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Tag: federal inmates

Federal Prison Population Drops for First Time in Decades Under AG Holder

By Steve Neavling
ticklethewire.com

For the first time in several decades, the federal inmate population has decreased, the Associated Press reports.

The Justice Department revealed that roughly 4,800 fewer inmates were incarcerated last year than the year before.

Attorney General Eric Holder said he anticipates the inmate population to be about 250,000 next week, which is the end of the budget cycle.

“This is nothing less than historic,” Holder said, addressing a conference at the New York University School of Law that was hosted by the Brennan Center for Justice. “To put these numbers in perspective, 10,000 inmates is the rough equivalent of the combined populations of six federal prisons, each filled to capacity.”

Holder has been working to reduce the prison population, saying its costly and contains too many nonviolent offenders.

San Francisco Gate: Offering Clemency to Low-Level Drug Offenders Is Long Overdue

By San Francisco Gate
Editorial Board

When Barack Obama ran for the White House in 2008, federal inmates and their families believed that if he won, miracles would follow. They were convinced that the former law professor and critic of federal mandatory minimum sentences would be liberal with his unfettered constitutional power to free low-level and nonviolent offenders sentenced to decades, even life without parole, behind bars.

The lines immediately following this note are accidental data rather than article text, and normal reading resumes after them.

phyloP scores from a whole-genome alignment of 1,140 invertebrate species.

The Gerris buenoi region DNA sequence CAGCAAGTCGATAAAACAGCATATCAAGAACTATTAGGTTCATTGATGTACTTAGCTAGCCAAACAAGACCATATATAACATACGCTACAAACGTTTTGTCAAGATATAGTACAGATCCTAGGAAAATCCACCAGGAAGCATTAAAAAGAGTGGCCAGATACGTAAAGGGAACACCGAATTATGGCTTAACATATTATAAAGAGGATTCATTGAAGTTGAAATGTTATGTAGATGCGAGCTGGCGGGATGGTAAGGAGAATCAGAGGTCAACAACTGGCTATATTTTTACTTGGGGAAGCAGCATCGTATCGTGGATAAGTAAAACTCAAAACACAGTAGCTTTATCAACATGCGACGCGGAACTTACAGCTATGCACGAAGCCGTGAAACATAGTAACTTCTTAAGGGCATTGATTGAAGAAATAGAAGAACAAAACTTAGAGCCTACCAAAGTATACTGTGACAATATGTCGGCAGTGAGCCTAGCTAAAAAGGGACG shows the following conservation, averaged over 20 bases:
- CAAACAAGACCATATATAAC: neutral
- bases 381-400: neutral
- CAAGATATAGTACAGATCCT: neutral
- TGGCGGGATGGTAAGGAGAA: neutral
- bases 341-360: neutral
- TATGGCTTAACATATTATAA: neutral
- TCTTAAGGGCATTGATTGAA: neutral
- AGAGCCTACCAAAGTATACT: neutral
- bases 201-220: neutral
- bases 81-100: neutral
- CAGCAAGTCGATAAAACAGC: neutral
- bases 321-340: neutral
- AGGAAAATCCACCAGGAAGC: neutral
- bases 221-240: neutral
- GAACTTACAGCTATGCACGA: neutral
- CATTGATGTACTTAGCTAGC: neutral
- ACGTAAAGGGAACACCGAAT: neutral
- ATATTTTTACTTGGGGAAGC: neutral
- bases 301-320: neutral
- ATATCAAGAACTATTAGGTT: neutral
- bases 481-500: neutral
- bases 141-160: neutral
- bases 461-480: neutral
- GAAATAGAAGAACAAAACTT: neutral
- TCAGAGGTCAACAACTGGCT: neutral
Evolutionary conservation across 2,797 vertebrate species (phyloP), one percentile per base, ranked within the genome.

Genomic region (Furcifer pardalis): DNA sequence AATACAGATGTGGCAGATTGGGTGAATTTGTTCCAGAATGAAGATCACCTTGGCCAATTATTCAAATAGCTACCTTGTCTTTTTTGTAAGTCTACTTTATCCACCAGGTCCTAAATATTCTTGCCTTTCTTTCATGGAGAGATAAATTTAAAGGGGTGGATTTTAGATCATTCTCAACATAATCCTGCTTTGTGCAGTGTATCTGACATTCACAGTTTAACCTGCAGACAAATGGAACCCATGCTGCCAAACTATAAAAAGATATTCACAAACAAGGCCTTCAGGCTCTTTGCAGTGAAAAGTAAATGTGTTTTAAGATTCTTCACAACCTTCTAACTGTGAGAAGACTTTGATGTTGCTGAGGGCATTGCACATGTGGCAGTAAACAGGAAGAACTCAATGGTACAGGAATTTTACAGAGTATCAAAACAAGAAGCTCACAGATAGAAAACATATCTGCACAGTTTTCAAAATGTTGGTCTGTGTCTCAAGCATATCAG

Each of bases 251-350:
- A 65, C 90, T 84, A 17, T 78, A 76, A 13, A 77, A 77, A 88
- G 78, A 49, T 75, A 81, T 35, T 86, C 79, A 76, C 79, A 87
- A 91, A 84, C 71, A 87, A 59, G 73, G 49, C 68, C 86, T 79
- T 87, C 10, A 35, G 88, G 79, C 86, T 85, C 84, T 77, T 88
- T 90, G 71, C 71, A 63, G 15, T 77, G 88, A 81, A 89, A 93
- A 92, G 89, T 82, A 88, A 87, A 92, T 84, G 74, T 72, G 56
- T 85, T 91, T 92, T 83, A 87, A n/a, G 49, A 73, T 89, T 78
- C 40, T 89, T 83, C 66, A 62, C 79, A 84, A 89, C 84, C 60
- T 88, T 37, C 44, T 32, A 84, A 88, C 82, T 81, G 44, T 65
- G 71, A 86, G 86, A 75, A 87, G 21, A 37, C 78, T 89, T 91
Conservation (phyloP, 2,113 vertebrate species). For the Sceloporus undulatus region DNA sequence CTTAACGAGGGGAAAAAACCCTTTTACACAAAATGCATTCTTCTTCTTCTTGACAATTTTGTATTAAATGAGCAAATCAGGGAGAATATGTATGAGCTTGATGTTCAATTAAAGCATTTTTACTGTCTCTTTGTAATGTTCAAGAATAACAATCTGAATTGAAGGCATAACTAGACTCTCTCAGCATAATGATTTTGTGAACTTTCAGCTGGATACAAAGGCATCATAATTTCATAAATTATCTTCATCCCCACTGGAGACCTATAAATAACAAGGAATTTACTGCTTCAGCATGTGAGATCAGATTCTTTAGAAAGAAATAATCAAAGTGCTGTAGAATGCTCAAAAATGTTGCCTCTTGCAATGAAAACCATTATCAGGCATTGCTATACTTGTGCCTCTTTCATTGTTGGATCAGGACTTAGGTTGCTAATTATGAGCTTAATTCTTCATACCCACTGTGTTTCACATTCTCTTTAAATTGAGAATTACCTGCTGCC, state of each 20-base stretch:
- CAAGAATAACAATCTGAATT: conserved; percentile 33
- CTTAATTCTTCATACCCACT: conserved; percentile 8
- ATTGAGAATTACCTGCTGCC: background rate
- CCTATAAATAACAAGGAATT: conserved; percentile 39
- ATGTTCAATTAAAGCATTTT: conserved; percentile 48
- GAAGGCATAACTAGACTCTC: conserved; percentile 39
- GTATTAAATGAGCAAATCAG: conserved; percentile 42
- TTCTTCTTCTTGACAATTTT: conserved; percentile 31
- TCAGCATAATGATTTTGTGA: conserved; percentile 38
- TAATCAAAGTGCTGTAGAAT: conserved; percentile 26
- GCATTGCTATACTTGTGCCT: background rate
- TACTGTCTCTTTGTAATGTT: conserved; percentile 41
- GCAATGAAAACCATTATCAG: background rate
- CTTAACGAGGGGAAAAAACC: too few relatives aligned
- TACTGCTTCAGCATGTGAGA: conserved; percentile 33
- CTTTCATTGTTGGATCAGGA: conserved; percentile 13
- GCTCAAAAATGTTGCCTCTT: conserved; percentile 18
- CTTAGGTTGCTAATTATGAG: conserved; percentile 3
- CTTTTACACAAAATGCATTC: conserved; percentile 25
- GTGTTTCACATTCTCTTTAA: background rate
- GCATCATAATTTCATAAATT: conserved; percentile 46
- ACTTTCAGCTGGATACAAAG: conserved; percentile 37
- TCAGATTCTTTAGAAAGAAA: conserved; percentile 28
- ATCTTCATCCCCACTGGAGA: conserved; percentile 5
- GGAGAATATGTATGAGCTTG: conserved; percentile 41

Then, for the next five years, criminal lawyers and reformers stood around scratching their heads wondering why Obama held the worst pardon record of any modern president. He commuted one sentence in his first term. When Obama was re-elected in 2012, they hoped he would open the gates. In December, a small door opened. The president commuted the sentences of eight crack offenders, all of whom had served at least 15 years.

On Monday, Attorney General Eric Holder made the announcement that promises big change. Holder said the Department of Justice will adopt a “new and improved” approach with a bigger team “committed to recommending as many qualified applicants as possible for reduced sentences.” Expect the new team to seek out nonviolent, low-level drug offenders with clean prison records.

Sam Morison, a former staffer in the pardon attorney’s office, fears the new clemency project will be a “technical exercise that only an expert in the federal sentencing guidelines can appreciate.”
But Mary Price of Families Against Mandatory Minimums is ecstatic. For years, the Justice Department’s Office of Pardon Attorney has served as an “office of no” that rejected cases of clear sentencing overkill.

To read more click here.